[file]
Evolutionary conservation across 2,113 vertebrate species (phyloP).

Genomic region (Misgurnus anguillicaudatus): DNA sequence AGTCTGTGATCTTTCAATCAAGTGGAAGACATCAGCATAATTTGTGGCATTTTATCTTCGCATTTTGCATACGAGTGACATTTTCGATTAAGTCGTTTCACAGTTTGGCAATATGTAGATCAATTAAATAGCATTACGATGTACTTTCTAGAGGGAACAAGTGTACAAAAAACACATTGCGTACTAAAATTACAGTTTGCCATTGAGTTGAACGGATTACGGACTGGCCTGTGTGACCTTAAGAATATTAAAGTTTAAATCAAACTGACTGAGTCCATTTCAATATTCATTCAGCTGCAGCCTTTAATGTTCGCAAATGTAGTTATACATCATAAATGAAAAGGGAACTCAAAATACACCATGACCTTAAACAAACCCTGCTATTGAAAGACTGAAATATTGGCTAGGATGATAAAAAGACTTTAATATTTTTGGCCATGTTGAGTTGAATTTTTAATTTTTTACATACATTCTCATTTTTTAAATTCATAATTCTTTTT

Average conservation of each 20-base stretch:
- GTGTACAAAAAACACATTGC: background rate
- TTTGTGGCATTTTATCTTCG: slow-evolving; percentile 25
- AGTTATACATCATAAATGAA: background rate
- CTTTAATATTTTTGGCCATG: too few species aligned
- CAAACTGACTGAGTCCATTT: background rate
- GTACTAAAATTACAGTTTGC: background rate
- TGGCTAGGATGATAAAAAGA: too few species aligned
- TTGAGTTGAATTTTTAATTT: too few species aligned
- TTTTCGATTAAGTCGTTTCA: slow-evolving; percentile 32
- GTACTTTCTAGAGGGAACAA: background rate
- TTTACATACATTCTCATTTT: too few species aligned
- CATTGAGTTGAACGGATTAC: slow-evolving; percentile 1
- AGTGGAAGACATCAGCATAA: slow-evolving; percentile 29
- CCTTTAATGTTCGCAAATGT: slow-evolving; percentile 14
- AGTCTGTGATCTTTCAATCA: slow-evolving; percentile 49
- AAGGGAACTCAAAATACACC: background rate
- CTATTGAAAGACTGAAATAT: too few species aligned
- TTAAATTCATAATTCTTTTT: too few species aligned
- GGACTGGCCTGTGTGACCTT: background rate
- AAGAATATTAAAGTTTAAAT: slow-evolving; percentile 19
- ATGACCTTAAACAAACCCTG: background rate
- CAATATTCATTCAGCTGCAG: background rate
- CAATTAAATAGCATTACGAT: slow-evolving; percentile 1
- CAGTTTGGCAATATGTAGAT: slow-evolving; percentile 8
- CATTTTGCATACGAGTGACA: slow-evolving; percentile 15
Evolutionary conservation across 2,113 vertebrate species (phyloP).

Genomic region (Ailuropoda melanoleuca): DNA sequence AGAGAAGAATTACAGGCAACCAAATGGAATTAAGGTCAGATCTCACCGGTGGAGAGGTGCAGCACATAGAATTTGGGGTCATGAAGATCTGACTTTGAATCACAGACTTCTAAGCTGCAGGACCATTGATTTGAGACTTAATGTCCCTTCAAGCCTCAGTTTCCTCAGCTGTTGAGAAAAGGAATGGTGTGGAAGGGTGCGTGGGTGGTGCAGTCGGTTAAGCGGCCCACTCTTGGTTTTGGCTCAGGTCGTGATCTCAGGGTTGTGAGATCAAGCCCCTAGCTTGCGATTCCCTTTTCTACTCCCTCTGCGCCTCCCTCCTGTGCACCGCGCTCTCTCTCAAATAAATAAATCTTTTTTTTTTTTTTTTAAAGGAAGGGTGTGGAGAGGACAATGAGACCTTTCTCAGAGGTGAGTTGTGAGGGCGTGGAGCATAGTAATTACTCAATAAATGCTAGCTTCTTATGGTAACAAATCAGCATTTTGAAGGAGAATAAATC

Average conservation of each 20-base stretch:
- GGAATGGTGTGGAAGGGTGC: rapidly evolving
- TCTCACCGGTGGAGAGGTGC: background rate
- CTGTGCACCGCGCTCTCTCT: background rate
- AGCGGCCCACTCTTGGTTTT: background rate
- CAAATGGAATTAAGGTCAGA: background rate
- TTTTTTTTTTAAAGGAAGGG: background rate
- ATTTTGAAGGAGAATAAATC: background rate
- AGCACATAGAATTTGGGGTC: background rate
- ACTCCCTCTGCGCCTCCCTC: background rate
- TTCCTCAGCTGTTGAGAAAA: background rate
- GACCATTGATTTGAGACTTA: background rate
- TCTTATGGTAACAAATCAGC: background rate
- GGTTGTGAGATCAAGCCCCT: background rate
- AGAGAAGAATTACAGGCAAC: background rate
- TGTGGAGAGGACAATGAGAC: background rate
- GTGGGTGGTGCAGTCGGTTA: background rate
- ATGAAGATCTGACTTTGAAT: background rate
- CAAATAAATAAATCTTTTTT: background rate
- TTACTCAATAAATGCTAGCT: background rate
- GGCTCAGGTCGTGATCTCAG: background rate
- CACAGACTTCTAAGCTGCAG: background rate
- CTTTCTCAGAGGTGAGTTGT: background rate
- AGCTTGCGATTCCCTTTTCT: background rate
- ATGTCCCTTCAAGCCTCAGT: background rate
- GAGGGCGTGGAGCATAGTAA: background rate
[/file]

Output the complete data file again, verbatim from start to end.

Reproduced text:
Evolutionary conservation across 2,113 vertebrate species (phyloP).

Genomic region (Misgurnus anguillicaudatus): DNA sequence AGTCTGTGATCTTTCAATCAAGTGGAAGACATCAGCATAATTTGTGGCATTTTATCTTCGCATTTTGCATACGAGTGACATTTTCGATTAAGTCGTTTCACAGTTTGGCAATATGTAGATCAATTAAATAGCATTACGATGTACTTTCTAGAGGGAACAAGTGTACAAAAAACACATTGCGTACTAAAATTACAGTTTGCCATTGAGTTGAACGGATTACGGACTGGCCTGTGTGACCTTAAGAATATTAAAGTTTAAATCAAACTGACTGAGTCCATTTCAATATTCATTCAGCTGCAGCCTTTAATGTTCGCAAATGTAGTTATACATCATAAATGAAAAGGGAACTCAAAATACACCATGACCTTAAACAAACCCTGCTATTGAAAGACTGAAATATTGGCTAGGATGATAAAAAGACTTTAATATTTTTGGCCATGTTGAGTTGAATTTTTAATTTTTTACATACATTCTCATTTTTTAAATTCATAATTCTTTTT

Average conservation of each 20-base stretch:
- GTGTACAAAAAACACATTGC: background rate
- TTTGTGGCATTTTATCTTCG: slow-evolving; percentile 25
- AGTTATACATCATAAATGAA: background rate
- CTTTAATATTTTTGGCCATG: too few species aligned
- CAAACTGACTGAGTCCATTT: background rate
- GTACTAAAATTACAGTTTGC: background rate
- TGGCTAGGATGATAAAAAGA: too few species aligned
- TTGAGTTGAATTTTTAATTT: too few species aligned
- TTTTCGATTAAGTCGTTTCA: slow-evolving; percentile 32
- GTACTTTCTAGAGGGAACAA: background rate
- TTTACATACATTCTCATTTT: too few species aligned
- CATTGAGTTGAACGGATTAC: slow-evolving; percentile 1
- AGTGGAAGACATCAGCATAA: slow-evolving; percentile 29
- CCTTTAATGTTCGCAAATGT: slow-evolving; percentile 14
- AGTCTGTGATCTTTCAATCA: slow-evolving; percentile 49
- AAGGGAACTCAAAATACACC: background rate
- CTATTGAAAGACTGAAATAT: too few species aligned
- TTAAATTCATAATTCTTTTT: too few species aligned
- GGACTGGCCTGTGTGACCTT: background rate
- AAGAATATTAAAGTTTAAAT: slow-evolving; percentile 19
- ATGACCTTAAACAAACCCTG: background rate
- CAATATTCATTCAGCTGCAG: background rate
- CAATTAAATAGCATTACGAT: slow-evolving; percentile 1
- CAGTTTGGCAATATGTAGAT: slow-evolving; percentile 8
- CATTTTGCATACGAGTGACA: slow-evolving; percentile 15
Evolutionary conservation across 2,113 vertebrate species (phyloP).

Genomic region (Ailuropoda melanoleuca): DNA sequence AGAGAAGAATTACAGGCAACCAAATGGAATTAAGGTCAGATCTCACCGGTGGAGAGGTGCAGCACATAGAATTTGGGGTCATGAAGATCTGACTTTGAATCACAGACTTCTAAGCTGCAGGACCATTGATTTGAGACTTAATGTCCCTTCAAGCCTCAGTTTCCTCAGCTGTTGAGAAAAGGAATGGTGTGGAAGGGTGCGTGGGTGGTGCAGTCGGTTAAGCGGCCCACTCTTGGTTTTGGCTCAGGTCGTGATCTCAGGGTTGTGAGATCAAGCCCCTAGCTTGCGATTCCCTTTTCTACTCCCTCTGCGCCTCCCTCCTGTGCACCGCGCTCTCTCTCAAATAAATAAATCTTTTTTTTTTTTTTTTAAAGGAAGGGTGTGGAGAGGACAATGAGACCTTTCTCAGAGGTGAGTTGTGAGGGCGTGGAGCATAGTAATTACTCAATAAATGCTAGCTTCTTATGGTAACAAATCAGCATTTTGAAGGAGAATAAATC

Average conservation of each 20-base stretch:
- GGAATGGTGTGGAAGGGTGC: rapidly evolving
- TCTCACCGGTGGAGAGGTGC: background rate
- CTGTGCACCGCGCTCTCTCT: background rate
- AGCGGCCCACTCTTGGTTTT: background rate
- CAAATGGAATTAAGGTCAGA: background rate
- TTTTTTTTTTAAAGGAAGGG: background rate
- ATTTTGAAGGAGAATAAATC: background rate
- AGCACATAGAATTTGGGGTC: background rate
- ACTCCCTCTGCGCCTCCCTC: background rate
- TTCCTCAGCTGTTGAGAAAA: background rate
- GACCATTGATTTGAGACTTA: background rate
- TCTTATGGTAACAAATCAGC: background rate
- GGTTGTGAGATCAAGCCCCT: background rate
- AGAGAAGAATTACAGGCAAC: background rate
- TGTGGAGAGGACAATGAGAC: background rate
- GTGGGTGGTGCAGTCGGTTA: background rate
- ATGAAGATCTGACTTTGAAT: background rate
- CAAATAAATAAATCTTTTTT: background rate
- TTACTCAATAAATGCTAGCT: background rate
- GGCTCAGGTCGTGATCTCAG: background rate
- CACAGACTTCTAAGCTGCAG: background rate
- CTTTCTCAGAGGTGAGTTGT: background rate
- AGCTTGCGATTCCCTTTTCT: background rate
- ATGTCCCTTCAAGCCTCAGT: background rate
- GAGGGCGTGGAGCATAGTAA: background rate